Fleet News

Leasing heads look at Euro driving licence

HEADS of Europe's biggest leasing and rental associations held a face-to-face meeting to examine important future European legislation that could have an effect on tens of thousands of companies throughout the Continent.

Among issues discussed at the European Car and Truck Rental Association (ECATRA) plenary session, held in Spain, was the impact of plans to create a new European driving licence. Members heard that proposals to create a licence containing a microchip needed to be carefully examined, as it may lead to extra costs for leasing and rental companies, along with their consumers.

ECATRA executives are also examining the potential impact of a new European Directive designed to create standard levels of service in key industries, although it is not yet clear which businesses might be affected.

The meeting also heard that in the Netherlands and Belgium, rental companies had been thrown into turmoil by the announcement from a major credit card company saying that they couldn't charge customers for vehicle damage, without a signature authorising payment.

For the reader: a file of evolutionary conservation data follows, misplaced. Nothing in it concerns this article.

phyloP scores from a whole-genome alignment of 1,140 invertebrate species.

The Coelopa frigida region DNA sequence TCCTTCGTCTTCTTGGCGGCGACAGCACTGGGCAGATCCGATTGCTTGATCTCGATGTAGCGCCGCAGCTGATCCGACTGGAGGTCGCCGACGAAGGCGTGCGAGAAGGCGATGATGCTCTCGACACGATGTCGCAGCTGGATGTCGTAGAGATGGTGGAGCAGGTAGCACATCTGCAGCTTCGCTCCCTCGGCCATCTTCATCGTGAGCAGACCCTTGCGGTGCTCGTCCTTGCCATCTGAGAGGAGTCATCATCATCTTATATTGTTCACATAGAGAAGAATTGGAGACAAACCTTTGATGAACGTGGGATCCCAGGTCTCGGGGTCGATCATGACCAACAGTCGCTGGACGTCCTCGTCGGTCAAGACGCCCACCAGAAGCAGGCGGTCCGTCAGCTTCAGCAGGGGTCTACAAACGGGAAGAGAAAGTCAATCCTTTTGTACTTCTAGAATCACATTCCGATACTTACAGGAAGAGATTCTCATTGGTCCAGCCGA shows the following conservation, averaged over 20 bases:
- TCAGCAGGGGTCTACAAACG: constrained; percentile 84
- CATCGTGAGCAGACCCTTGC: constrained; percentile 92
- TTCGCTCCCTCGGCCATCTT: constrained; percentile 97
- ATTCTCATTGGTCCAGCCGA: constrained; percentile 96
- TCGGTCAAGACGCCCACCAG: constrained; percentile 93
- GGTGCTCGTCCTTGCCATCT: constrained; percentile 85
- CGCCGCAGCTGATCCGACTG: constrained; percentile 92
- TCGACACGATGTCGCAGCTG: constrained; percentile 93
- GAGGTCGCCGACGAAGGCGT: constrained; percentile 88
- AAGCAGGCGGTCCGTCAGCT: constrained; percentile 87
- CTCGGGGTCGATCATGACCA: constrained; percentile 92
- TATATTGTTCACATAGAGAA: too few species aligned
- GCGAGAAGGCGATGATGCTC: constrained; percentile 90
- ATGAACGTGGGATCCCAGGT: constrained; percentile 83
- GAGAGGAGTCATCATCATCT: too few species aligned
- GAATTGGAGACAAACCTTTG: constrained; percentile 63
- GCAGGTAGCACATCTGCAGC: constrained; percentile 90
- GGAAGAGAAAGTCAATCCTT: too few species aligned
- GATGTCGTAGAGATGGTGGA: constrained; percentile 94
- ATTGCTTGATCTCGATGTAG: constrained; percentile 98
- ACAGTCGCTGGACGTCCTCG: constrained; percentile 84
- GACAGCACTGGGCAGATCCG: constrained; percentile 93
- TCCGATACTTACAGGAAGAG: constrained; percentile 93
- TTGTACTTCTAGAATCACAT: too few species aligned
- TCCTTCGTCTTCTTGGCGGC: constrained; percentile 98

This would mean that if a vehicle was returned with damage while the rental depot was shut, it couldn't add the charge to the credit card bill, but would have to wait until it received a signature from the customer giving the green light to an additional charge.

They also discussed the impact of Basel II, which could mean that bank-owned leasing companies have to create massive reserves to offset potential liabilities on leases, which would significantly push up the costs of monthly rentals.

Currently, that would mean accounting for 100% of the vehicle's value, but ECATRA is campaigning for a car's residual value to be taken into account, to reduce the amount of cash that has to be set aside.

Discussions are continuing on the impact of any move to force companies to move contract hire vehicles onto the balance sheet and there is also continuing discussion about the 6th Directive which impacts on the way companies account for VAT.

Moves to introduce electronic tolling schemes will mean that a standardised European system should be in place by 2009, with a scheme for cars to be in place by 2011.

The scheme aims to ensure that where tolls are introduced, drivers will only need one unit in their car, wherever they go in Europe, and will be able to pay electronically at all tolls, rather than queueing and causing congestion.

A spokesman at the meeting said: 'The industry is facing a lot of important issues in the future.'

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